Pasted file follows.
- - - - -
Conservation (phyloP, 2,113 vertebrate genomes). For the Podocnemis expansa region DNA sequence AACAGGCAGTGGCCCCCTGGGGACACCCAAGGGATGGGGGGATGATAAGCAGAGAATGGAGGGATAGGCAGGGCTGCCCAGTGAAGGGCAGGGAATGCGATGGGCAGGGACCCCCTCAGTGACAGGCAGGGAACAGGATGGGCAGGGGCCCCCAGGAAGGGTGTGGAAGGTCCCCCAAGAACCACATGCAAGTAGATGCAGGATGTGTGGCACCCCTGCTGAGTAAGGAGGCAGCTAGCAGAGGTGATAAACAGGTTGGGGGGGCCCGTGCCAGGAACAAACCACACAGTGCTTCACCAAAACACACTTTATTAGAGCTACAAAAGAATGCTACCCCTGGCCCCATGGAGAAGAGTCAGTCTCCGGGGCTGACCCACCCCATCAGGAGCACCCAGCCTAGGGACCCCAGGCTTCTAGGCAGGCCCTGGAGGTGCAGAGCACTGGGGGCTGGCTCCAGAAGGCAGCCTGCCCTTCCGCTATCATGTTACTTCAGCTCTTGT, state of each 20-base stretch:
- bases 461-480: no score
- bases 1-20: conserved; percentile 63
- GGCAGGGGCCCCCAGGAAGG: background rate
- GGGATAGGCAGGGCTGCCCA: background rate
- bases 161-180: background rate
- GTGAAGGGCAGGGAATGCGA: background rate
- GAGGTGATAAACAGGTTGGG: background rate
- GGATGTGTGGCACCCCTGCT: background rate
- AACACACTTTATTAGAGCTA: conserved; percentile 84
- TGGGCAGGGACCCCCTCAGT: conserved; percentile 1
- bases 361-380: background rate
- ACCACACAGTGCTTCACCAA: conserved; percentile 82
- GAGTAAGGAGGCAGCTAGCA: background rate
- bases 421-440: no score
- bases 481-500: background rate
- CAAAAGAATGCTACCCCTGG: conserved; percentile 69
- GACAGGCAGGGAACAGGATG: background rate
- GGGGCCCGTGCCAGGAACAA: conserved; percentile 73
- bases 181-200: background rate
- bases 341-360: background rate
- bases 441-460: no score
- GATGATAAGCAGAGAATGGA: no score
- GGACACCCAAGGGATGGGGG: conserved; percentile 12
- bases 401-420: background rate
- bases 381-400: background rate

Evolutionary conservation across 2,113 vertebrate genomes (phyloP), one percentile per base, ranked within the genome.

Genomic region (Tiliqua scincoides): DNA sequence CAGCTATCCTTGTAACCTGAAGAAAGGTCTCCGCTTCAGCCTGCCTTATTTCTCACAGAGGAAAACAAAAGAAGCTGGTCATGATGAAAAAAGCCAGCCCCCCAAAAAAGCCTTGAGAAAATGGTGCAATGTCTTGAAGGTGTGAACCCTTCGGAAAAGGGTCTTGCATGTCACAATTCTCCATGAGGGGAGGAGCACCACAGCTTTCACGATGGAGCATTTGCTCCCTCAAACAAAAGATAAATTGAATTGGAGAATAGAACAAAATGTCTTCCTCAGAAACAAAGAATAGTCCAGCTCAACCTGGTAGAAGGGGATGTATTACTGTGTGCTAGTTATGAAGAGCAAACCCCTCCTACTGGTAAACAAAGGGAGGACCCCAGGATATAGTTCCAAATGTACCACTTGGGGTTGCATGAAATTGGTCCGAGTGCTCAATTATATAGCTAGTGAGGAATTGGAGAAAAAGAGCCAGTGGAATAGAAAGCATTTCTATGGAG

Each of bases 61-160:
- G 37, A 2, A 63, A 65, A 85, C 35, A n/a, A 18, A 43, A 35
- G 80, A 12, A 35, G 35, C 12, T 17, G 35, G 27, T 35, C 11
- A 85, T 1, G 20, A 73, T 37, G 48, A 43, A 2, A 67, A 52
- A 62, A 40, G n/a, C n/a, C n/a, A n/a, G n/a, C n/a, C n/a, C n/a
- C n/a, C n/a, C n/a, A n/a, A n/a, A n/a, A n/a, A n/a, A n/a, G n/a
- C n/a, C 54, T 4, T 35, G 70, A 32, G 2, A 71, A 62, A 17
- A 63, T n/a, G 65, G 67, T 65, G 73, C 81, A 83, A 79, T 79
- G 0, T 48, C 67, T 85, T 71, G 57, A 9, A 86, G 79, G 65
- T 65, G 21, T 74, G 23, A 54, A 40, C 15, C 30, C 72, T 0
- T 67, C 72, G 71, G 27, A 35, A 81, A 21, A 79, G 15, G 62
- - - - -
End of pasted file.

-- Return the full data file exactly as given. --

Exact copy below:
Conservation (phyloP, 2,113 vertebrate genomes). For the Podocnemis expansa region DNA sequence AACAGGCAGTGGCCCCCTGGGGACACCCAAGGGATGGGGGGATGATAAGCAGAGAATGGAGGGATAGGCAGGGCTGCCCAGTGAAGGGCAGGGAATGCGATGGGCAGGGACCCCCTCAGTGACAGGCAGGGAACAGGATGGGCAGGGGCCCCCAGGAAGGGTGTGGAAGGTCCCCCAAGAACCACATGCAAGTAGATGCAGGATGTGTGGCACCCCTGCTGAGTAAGGAGGCAGCTAGCAGAGGTGATAAACAGGTTGGGGGGGCCCGTGCCAGGAACAAACCACACAGTGCTTCACCAAAACACACTTTATTAGAGCTACAAAAGAATGCTACCCCTGGCCCCATGGAGAAGAGTCAGTCTCCGGGGCTGACCCACCCCATCAGGAGCACCCAGCCTAGGGACCCCAGGCTTCTAGGCAGGCCCTGGAGGTGCAGAGCACTGGGGGCTGGCTCCAGAAGGCAGCCTGCCCTTCCGCTATCATGTTACTTCAGCTCTTGT, state of each 20-base stretch:
- bases 461-480: no score
- bases 1-20: conserved; percentile 63
- GGCAGGGGCCCCCAGGAAGG: background rate
- GGGATAGGCAGGGCTGCCCA: background rate
- bases 161-180: background rate
- GTGAAGGGCAGGGAATGCGA: background rate
- GAGGTGATAAACAGGTTGGG: background rate
- GGATGTGTGGCACCCCTGCT: background rate
- AACACACTTTATTAGAGCTA: conserved; percentile 84
- TGGGCAGGGACCCCCTCAGT: conserved; percentile 1
- bases 361-380: background rate
- ACCACACAGTGCTTCACCAA: conserved; percentile 82
- GAGTAAGGAGGCAGCTAGCA: background rate
- bases 421-440: no score
- bases 481-500: background rate
- CAAAAGAATGCTACCCCTGG: conserved; percentile 69
- GACAGGCAGGGAACAGGATG: background rate
- GGGGCCCGTGCCAGGAACAA: conserved; percentile 73
- bases 181-200: background rate
- bases 341-360: background rate
- bases 441-460: no score
- GATGATAAGCAGAGAATGGA: no score
- GGACACCCAAGGGATGGGGG: conserved; percentile 12
- bases 401-420: background rate
- bases 381-400: background rate

Evolutionary conservation across 2,113 vertebrate genomes (phyloP), one percentile per base, ranked within the genome.

Genomic region (Tiliqua scincoides): DNA sequence CAGCTATCCTTGTAACCTGAAGAAAGGTCTCCGCTTCAGCCTGCCTTATTTCTCACAGAGGAAAACAAAAGAAGCTGGTCATGATGAAAAAAGCCAGCCCCCCAAAAAAGCCTTGAGAAAATGGTGCAATGTCTTGAAGGTGTGAACCCTTCGGAAAAGGGTCTTGCATGTCACAATTCTCCATGAGGGGAGGAGCACCACAGCTTTCACGATGGAGCATTTGCTCCCTCAAACAAAAGATAAATTGAATTGGAGAATAGAACAAAATGTCTTCCTCAGAAACAAAGAATAGTCCAGCTCAACCTGGTAGAAGGGGATGTATTACTGTGTGCTAGTTATGAAGAGCAAACCCCTCCTACTGGTAAACAAAGGGAGGACCCCAGGATATAGTTCCAAATGTACCACTTGGGGTTGCATGAAATTGGTCCGAGTGCTCAATTATATAGCTAGTGAGGAATTGGAGAAAAAGAGCCAGTGGAATAGAAAGCATTTCTATGGAG

Each of bases 61-160:
- G 37, A 2, A 63, A 65, A 85, C 35, A n/a, A 18, A 43, A 35
- G 80, A 12, A 35, G 35, C 12, T 17, G 35, G 27, T 35, C 11
- A 85, T 1, G 20, A 73, T 37, G 48, A 43, A 2, A 67, A 52
- A 62, A 40, G n/a, C n/a, C n/a, A n/a, G n/a, C n/a, C n/a, C n/a
- C n/a, C n/a, C n/a, A n/a, A n/a, A n/a, A n/a, A n/a, A n/a, G n/a
- C n/a, C 54, T 4, T 35, G 70, A 32, G 2, A 71, A 62, A 17
- A 63, T n/a, G 65, G 67, T 65, G 73, C 81, A 83, A 79, T 79
- G 0, T 48, C 67, T 85, T 71, G 57, A 9, A 86, G 79, G 65
- T 65, G 21, T 74, G 23, A 54, A 40, C 15, C 30, C 72, T 0
- T 67, C 72, G 71, G 27, A 35, A 81, A 21, A 79, G 15, G 62